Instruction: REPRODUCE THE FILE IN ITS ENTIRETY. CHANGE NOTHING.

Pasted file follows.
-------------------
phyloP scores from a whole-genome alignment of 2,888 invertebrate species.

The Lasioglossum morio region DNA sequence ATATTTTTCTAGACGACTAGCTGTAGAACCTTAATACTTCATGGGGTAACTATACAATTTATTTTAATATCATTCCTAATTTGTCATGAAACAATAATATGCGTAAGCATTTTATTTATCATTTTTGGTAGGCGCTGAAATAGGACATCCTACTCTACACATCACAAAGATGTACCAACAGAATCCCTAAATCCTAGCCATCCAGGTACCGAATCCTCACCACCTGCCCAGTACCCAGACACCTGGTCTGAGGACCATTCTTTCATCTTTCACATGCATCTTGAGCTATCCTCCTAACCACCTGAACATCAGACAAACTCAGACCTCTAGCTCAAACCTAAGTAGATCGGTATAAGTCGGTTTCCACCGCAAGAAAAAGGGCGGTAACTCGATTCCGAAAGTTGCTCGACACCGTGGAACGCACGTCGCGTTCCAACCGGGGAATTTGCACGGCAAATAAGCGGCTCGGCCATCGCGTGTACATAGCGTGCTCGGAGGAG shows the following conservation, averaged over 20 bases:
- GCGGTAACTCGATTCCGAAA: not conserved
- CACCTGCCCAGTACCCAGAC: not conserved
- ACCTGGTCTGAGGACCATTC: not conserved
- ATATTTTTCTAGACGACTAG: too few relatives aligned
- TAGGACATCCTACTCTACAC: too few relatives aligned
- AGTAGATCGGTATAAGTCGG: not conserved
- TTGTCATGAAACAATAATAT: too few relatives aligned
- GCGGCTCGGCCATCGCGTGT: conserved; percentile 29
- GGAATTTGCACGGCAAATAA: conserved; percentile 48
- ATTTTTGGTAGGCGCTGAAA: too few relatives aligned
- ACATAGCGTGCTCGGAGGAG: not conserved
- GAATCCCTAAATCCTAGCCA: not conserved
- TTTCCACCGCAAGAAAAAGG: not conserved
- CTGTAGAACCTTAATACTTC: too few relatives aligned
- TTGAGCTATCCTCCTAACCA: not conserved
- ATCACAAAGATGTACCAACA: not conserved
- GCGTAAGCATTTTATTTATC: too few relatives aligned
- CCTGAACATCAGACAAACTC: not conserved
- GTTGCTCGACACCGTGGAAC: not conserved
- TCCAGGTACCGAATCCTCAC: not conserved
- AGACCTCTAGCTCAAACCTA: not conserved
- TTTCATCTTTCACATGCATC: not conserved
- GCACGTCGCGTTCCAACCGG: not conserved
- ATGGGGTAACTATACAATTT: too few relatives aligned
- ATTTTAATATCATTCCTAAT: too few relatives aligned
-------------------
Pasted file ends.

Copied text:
phyloP scores from a whole-genome alignment of 2,888 invertebrate species.

The Lasioglossum morio region DNA sequence ATATTTTTCTAGACGACTAGCTGTAGAACCTTAATACTTCATGGGGTAACTATACAATTTATTTTAATATCATTCCTAATTTGTCATGAAACAATAATATGCGTAAGCATTTTATTTATCATTTTTGGTAGGCGCTGAAATAGGACATCCTACTCTACACATCACAAAGATGTACCAACAGAATCCCTAAATCCTAGCCATCCAGGTACCGAATCCTCACCACCTGCCCAGTACCCAGACACCTGGTCTGAGGACCATTCTTTCATCTTTCACATGCATCTTGAGCTATCCTCCTAACCACCTGAACATCAGACAAACTCAGACCTCTAGCTCAAACCTAAGTAGATCGGTATAAGTCGGTTTCCACCGCAAGAAAAAGGGCGGTAACTCGATTCCGAAAGTTGCTCGACACCGTGGAACGCACGTCGCGTTCCAACCGGGGAATTTGCACGGCAAATAAGCGGCTCGGCCATCGCGTGTACATAGCGTGCTCGGAGGAG shows the following conservation, averaged over 20 bases:
- GCGGTAACTCGATTCCGAAA: not conserved
- CACCTGCCCAGTACCCAGAC: not conserved
- ACCTGGTCTGAGGACCATTC: not conserved
- ATATTTTTCTAGACGACTAG: too few relatives aligned
- TAGGACATCCTACTCTACAC: too few relatives aligned
- AGTAGATCGGTATAAGTCGG: not conserved
- TTGTCATGAAACAATAATAT: too few relatives aligned
- GCGGCTCGGCCATCGCGTGT: conserved; percentile 29
- GGAATTTGCACGGCAAATAA: conserved; percentile 48
- ATTTTTGGTAGGCGCTGAAA: too few relatives aligned
- ACATAGCGTGCTCGGAGGAG: not conserved
- GAATCCCTAAATCCTAGCCA: not conserved
- TTTCCACCGCAAGAAAAAGG: not conserved
- CTGTAGAACCTTAATACTTC: too few relatives aligned
- TTGAGCTATCCTCCTAACCA: not conserved
- ATCACAAAGATGTACCAACA: not conserved
- GCGTAAGCATTTTATTTATC: too few relatives aligned
- CCTGAACATCAGACAAACTC: not conserved
- GTTGCTCGACACCGTGGAAC: not conserved
- TCCAGGTACCGAATCCTCAC: not conserved
- AGACCTCTAGCTCAAACCTA: not conserved
- TTTCATCTTTCACATGCATC: not conserved
- GCACGTCGCGTTCCAACCGG: not conserved
- ATGGGGTAACTATACAATTT: too few relatives aligned
- ATTTTAATATCATTCCTAAT: too few relatives aligned